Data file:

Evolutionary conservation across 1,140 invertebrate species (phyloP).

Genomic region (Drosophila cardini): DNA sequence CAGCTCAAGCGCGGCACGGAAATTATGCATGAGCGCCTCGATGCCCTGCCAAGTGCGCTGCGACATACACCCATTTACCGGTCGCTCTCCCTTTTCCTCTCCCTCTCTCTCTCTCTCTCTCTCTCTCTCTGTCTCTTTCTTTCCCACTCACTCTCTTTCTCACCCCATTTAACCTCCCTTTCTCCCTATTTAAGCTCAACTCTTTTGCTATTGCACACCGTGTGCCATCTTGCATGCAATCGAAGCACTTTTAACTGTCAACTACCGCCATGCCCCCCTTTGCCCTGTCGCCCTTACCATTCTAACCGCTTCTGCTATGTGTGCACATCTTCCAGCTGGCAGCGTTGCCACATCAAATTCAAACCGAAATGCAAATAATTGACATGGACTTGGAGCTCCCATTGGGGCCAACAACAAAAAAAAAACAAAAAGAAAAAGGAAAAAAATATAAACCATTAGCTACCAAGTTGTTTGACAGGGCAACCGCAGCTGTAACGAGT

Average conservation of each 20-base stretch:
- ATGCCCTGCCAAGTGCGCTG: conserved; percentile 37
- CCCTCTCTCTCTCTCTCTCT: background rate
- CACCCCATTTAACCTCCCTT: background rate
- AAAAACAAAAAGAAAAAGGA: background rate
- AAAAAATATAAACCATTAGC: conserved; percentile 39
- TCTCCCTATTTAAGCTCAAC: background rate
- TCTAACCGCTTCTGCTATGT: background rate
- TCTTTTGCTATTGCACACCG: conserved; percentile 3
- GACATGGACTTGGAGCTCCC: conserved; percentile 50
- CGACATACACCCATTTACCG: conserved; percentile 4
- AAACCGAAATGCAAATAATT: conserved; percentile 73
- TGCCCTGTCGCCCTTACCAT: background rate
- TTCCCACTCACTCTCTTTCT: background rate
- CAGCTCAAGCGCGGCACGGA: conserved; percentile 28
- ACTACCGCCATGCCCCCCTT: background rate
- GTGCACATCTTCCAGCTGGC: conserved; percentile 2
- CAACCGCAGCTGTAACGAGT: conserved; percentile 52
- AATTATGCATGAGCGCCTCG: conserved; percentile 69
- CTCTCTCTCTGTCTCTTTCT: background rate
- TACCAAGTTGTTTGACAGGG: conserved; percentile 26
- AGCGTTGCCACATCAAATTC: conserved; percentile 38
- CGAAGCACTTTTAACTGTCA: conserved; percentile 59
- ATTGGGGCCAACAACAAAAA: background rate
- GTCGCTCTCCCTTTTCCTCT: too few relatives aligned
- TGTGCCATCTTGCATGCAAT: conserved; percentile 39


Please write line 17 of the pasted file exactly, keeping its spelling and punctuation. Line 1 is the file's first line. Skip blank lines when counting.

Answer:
- CAGCTCAAGCGCGGCACGGA: conserved; percentile 28